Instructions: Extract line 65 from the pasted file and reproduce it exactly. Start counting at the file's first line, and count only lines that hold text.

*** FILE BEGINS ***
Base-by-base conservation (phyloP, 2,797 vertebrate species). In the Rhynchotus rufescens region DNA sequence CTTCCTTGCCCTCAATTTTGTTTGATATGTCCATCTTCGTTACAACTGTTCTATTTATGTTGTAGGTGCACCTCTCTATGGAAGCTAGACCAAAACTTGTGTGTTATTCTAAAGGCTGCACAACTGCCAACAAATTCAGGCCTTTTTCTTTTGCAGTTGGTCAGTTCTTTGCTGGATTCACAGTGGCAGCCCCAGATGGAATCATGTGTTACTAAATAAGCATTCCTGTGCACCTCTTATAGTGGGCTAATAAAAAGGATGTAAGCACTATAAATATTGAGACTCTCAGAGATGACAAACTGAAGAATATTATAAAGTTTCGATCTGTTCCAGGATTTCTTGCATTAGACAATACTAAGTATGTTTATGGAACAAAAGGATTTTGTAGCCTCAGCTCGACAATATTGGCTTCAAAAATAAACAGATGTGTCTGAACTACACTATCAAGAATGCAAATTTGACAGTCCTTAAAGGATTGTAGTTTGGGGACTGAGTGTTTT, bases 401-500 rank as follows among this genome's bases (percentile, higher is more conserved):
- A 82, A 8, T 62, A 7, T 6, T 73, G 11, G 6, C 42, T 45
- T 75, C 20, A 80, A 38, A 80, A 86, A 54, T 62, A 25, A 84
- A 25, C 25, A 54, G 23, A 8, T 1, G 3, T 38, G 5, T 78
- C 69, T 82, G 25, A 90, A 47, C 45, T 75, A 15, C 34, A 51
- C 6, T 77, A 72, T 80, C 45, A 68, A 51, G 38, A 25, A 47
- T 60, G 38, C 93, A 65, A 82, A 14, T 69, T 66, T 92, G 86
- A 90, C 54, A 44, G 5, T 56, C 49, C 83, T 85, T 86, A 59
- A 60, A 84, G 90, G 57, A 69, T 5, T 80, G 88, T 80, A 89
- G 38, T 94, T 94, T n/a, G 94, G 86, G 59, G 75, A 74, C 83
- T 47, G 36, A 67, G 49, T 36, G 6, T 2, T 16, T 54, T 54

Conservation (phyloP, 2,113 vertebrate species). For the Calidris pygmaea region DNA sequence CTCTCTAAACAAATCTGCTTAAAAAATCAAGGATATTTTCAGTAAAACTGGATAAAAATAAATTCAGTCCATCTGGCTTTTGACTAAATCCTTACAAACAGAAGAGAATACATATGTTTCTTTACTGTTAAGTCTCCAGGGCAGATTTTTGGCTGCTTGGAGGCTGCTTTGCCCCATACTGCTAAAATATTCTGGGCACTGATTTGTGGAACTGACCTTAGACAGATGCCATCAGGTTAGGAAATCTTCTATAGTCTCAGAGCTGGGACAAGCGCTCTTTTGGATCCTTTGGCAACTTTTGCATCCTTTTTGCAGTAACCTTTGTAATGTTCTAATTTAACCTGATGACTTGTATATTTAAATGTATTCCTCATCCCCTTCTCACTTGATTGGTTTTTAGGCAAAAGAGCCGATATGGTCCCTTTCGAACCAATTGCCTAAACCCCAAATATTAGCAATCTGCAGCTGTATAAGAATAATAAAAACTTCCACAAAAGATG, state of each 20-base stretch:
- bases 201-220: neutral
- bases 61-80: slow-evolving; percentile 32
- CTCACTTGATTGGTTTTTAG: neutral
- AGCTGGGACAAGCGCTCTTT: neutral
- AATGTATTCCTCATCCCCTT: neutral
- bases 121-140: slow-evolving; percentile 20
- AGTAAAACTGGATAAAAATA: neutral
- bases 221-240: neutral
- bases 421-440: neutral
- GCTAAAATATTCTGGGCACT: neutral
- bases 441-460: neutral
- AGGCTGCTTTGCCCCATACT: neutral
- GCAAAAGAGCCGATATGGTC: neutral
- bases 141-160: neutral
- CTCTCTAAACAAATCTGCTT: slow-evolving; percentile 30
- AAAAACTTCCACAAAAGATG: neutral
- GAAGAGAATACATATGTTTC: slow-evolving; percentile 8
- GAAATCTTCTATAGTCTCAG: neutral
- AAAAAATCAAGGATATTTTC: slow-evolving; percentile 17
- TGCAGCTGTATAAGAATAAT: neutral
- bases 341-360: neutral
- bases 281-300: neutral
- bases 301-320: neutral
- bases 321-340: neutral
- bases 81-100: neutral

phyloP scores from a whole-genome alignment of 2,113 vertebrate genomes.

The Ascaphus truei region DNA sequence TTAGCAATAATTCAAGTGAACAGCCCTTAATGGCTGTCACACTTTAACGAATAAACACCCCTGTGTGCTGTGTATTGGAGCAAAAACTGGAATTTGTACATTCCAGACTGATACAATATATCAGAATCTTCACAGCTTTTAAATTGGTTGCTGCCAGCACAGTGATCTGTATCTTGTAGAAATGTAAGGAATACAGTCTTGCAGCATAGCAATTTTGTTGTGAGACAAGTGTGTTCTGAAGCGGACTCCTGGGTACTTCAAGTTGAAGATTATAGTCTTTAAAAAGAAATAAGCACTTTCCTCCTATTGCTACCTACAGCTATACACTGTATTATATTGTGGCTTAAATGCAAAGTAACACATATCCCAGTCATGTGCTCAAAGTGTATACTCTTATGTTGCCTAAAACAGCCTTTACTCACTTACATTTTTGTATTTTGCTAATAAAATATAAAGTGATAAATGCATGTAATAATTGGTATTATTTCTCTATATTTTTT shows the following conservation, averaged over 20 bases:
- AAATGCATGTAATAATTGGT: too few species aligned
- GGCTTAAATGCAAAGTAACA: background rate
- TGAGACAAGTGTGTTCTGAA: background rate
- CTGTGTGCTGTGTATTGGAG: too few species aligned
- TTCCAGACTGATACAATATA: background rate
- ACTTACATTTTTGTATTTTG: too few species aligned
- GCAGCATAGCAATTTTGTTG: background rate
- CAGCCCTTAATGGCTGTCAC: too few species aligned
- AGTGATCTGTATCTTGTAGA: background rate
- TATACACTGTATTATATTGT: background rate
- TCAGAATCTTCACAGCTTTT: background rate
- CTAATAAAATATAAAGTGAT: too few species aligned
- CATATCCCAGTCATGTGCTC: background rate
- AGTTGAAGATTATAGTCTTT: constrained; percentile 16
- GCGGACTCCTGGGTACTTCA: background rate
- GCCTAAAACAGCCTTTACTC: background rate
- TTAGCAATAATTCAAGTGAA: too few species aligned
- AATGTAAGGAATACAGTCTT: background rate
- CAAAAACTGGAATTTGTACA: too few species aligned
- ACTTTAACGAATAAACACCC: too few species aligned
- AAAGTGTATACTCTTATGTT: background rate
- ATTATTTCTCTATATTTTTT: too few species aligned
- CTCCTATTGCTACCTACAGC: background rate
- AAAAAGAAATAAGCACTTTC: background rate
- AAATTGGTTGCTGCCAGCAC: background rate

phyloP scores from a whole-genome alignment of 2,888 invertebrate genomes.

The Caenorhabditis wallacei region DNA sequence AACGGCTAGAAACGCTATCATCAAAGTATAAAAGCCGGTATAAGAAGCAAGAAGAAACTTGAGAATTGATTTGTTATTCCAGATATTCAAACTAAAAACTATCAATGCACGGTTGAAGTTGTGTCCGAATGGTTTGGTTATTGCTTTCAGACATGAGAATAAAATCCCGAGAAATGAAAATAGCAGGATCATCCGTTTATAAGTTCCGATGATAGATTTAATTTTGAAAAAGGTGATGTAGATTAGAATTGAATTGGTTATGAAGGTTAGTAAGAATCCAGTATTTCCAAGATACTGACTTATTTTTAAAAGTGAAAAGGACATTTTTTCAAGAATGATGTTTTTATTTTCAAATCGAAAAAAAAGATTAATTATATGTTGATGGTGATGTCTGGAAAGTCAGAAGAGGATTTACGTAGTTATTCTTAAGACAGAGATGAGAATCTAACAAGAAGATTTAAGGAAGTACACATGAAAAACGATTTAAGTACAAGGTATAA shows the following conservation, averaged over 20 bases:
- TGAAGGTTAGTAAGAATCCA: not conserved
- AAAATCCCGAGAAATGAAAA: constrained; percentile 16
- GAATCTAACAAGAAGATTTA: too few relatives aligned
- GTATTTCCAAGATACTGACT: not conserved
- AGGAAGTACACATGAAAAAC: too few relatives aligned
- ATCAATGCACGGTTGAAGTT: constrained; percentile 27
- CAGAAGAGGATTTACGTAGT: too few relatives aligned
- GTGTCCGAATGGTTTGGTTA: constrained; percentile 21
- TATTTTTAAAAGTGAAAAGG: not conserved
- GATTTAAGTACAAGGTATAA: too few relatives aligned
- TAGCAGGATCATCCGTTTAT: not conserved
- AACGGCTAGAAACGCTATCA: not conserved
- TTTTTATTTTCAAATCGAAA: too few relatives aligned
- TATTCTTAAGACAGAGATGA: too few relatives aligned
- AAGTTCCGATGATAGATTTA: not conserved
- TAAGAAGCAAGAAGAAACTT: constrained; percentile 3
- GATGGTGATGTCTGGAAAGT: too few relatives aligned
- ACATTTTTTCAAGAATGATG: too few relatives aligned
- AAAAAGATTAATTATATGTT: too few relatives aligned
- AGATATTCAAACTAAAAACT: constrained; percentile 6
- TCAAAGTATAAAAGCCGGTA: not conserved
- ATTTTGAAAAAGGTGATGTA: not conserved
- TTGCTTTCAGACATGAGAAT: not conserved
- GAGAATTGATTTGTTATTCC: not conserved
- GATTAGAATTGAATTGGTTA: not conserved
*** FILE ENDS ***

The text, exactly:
phyloP scores from a whole-genome alignment of 2,888 invertebrate genomes.